Lake El’gygytgyn, Pleistocene super-Interglacials and Arctic warmth

John Mason / Skeptical Science: Here is a must-see 2012 […]

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Climate State

Date Posted:

June 2, 2013

John Mason / Skeptical Science: Here is a must-see 2012 presentation by Julie Brigham-Grette of the University of Massachusetts Amherst, covering the research her team has been doing into Lake El’gygytgyn (pronouned El-Guh-Git-Kin), a water-filled meteor crater in Arctic Russia that came into being after the impact of a ~1km diameter space-rock, 3.6 million years ago.

This is incredibly important work because:

  • The Lake El’gygytgyn region was not glaciated during any of the ice ages. As a consequence, the >300m accumulated sequence of lake sediments represents a continuous, undisturbed sedimentary record going all the way back from the present to the aftermath of the impact.
  • The team succeeded in 2009 in extracting cores spanning this entire 3.6 million year period.
  • The oldest continuous ice core records to date extend 123,000 years in Greenland and 800,000 years in Antarctica: the Lake El’gygytgyn cores go way back beyond those times and provide an unprecedented view of the past climate of the Arctic.
  • Results show that during the Pleistocene (2.588 million – 11.7 thousand years ago), there were a number of super-interglacials – like the present period but much wetter and several degrees warmer in the Arctic, during which the Greenland and West Antarctic ice-sheets didn’t just melt a bit. They disappeared.

Skeptical Science recently covered the new 2013 paper by the same team, describing the Arctic climate in the Lake El’gygytgyn region during the Pliocene, when boreal forests extended well up into the Arctic and summer temperatures were 8oC warmer than they are at present:

The last time carbon dioxide concentrations were around 400ppm: a snapshot from Arctic Siberia

The data coming from Lake El’gygytgyn strongly suggest that the Arctic climate is highly sensitive to small changes in forcing, warming much faster than the rest of the world in the phenomenon known as Arctic Amplification. In recent years, Arctic Amplification has emerged as a strong modern-day climate signal. To cite but one example, the sea-ice response has been of far greater magnitude than model-based forecasts projected. Now, the past is giving a similar narrative, and understanding the climate of the past gives us our best chance of understanding the climate of the future.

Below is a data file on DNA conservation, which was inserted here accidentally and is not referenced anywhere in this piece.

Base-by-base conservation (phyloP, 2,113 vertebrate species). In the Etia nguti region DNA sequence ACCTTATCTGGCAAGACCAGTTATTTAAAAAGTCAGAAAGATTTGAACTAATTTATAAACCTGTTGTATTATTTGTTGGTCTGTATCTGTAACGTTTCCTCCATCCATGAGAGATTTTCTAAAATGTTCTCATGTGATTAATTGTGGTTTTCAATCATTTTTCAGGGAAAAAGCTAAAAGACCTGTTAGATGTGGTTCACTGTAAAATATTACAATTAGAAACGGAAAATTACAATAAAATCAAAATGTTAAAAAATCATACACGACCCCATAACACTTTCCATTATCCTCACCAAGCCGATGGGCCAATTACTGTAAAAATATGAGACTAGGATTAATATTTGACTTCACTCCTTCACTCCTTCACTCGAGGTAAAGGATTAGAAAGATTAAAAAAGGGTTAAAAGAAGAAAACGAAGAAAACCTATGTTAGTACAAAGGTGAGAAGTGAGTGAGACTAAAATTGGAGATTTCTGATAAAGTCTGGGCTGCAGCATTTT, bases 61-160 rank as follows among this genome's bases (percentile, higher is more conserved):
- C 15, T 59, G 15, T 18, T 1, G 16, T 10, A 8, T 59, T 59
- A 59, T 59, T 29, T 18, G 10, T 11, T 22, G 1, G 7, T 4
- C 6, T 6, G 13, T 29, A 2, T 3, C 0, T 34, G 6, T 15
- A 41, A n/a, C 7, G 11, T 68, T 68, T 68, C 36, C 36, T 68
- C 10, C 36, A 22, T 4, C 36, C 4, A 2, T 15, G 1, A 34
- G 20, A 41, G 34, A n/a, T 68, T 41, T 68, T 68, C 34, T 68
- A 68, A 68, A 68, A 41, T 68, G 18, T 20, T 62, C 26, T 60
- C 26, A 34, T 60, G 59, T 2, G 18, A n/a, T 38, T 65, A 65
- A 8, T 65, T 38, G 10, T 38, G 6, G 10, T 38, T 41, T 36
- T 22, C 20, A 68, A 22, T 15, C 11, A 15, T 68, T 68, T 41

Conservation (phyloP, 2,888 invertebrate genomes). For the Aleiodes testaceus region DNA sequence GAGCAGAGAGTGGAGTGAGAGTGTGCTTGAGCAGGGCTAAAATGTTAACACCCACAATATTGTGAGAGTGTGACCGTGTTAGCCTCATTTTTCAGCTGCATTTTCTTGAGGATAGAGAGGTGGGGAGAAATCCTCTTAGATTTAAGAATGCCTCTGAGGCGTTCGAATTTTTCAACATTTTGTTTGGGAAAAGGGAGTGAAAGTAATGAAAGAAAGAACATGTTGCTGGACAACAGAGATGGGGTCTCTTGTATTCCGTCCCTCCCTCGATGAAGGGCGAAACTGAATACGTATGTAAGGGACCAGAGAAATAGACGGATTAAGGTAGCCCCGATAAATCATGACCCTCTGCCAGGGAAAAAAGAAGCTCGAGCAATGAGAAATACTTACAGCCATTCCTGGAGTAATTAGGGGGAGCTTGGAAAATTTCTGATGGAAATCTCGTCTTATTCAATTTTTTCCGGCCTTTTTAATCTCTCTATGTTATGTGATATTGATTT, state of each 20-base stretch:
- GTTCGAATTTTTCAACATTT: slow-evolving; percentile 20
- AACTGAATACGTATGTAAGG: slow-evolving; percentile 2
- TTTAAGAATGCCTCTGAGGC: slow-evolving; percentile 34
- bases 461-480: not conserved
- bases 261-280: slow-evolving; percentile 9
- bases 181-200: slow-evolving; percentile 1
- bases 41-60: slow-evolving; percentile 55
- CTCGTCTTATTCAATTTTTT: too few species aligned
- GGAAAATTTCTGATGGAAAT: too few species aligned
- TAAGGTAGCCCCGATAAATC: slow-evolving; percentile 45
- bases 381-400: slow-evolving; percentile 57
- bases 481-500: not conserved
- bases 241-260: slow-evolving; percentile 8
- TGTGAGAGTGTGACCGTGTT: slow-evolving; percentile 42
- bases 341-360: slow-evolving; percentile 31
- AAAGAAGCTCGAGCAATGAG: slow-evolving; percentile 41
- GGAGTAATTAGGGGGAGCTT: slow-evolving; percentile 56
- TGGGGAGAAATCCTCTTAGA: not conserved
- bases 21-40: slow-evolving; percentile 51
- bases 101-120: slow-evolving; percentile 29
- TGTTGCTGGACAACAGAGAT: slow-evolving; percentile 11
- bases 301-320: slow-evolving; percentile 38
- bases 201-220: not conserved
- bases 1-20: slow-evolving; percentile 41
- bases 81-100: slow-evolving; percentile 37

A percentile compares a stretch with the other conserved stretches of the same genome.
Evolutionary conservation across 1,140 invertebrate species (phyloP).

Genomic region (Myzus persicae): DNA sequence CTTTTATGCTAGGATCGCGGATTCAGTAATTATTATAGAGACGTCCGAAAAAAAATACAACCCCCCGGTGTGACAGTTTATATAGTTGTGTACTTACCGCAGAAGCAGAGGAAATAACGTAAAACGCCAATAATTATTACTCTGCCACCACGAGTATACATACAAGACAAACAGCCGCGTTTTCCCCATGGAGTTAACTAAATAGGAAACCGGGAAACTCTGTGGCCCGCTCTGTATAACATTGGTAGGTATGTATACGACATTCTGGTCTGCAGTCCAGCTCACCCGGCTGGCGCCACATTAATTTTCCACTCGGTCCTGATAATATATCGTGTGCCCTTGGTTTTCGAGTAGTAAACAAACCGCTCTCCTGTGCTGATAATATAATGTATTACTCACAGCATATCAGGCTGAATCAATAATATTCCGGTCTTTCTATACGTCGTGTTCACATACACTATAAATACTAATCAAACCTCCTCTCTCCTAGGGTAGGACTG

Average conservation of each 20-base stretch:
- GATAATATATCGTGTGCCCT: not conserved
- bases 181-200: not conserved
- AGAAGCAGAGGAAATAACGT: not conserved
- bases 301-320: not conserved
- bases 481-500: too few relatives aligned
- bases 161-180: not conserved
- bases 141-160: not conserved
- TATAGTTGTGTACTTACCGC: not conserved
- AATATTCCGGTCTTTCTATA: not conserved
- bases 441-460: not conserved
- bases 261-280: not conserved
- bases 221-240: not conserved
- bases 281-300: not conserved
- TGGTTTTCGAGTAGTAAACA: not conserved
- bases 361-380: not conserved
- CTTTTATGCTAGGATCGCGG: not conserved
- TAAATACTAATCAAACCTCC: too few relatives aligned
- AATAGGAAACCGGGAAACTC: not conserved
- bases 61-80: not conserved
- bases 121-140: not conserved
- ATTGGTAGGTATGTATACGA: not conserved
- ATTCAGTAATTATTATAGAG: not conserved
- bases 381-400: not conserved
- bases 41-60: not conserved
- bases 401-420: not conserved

See also  Antarctic Volcanoes Waking up?

Readers of Skeptical Science can expect to encounter more news from Lake El’gygytgyn in due course. In the meantime, why not watch the 24-minute video to see for yourself?

See also  Earthwatch (1972)

Mini-glossary:

* Marine Isotope Stages – oceanic sediment cores show that the ratios of the isotopes oxygen 16 and 18, as measured in the calcite shells of fossil foraminifera, vary through geological time with temperature. This is because oxygen 16 (in water vapour) is more easily lost to the atmosphere during ocean evaporation: in turn, during cold cycles, much more of it gets trapped in snow and ice. Hence, the O16/18 ratio varies at any given time depending on the volume of ice present on the planet. Each warm and cold cycle of thePleistocene has its own unique Marine Isotope Stage number assigned to it.

* Unconformity – in the video, reference is made to unconformities in Antarctic ocean sediment cores obtained during the ANDRILL programme. An uncomformity is a break in a sequence of sediments, typially caused by a period during which, for a whole lot of reasons, sedimentation is not occurring or erosion is taking place.

* Diatomaceous ooze – diatoms are microscopic marine plants with silica-based cell walls. They live in large numbers in the surface layers of the oceans, especially in circum-polar waters. Ooze is a fine-grained sediment that has accumulated by the settling of particles (such as dead diatoms) through the water column to the ocean floor far from land, indicative of the absence of glacial ice (land-based or floating shelves) and all the coarse sedimentary detritus it brings with it. In the Antarctic ocean-sediment cores, super-interglacials are marked by layers of diatomaceous ooze.

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